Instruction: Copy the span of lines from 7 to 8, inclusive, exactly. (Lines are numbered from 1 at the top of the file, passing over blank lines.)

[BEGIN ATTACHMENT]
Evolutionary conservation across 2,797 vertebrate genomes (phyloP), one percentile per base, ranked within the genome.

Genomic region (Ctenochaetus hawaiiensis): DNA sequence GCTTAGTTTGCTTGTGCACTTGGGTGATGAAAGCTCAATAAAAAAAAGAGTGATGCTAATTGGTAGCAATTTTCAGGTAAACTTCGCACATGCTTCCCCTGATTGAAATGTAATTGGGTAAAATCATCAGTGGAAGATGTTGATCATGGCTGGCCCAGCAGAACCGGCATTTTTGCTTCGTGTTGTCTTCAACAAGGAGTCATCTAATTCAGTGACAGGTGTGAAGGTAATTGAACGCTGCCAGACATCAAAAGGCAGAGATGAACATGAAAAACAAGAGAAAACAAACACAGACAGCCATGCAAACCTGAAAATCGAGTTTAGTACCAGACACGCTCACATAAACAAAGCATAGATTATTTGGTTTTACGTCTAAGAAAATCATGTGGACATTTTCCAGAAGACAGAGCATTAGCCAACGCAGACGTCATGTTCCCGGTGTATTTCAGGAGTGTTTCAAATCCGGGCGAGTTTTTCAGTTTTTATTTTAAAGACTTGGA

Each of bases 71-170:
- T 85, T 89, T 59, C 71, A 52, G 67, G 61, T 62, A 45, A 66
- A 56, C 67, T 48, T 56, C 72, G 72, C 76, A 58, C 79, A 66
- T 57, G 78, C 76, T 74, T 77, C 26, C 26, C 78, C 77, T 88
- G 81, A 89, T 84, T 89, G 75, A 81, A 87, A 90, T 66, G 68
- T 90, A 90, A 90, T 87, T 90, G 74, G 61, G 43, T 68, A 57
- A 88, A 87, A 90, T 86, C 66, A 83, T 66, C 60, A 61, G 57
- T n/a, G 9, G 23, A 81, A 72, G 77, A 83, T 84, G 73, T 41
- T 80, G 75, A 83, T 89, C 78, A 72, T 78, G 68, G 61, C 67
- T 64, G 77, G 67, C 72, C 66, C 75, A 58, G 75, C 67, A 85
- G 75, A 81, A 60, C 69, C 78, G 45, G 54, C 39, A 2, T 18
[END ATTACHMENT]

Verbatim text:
- G 81, A 89, T 84, T 89, G 75, A 81, A 87, A 90, T 66, G 68
- T 90, A 90, A 90, T 87, T 90, G 74, G 61, G 43, T 68, A 57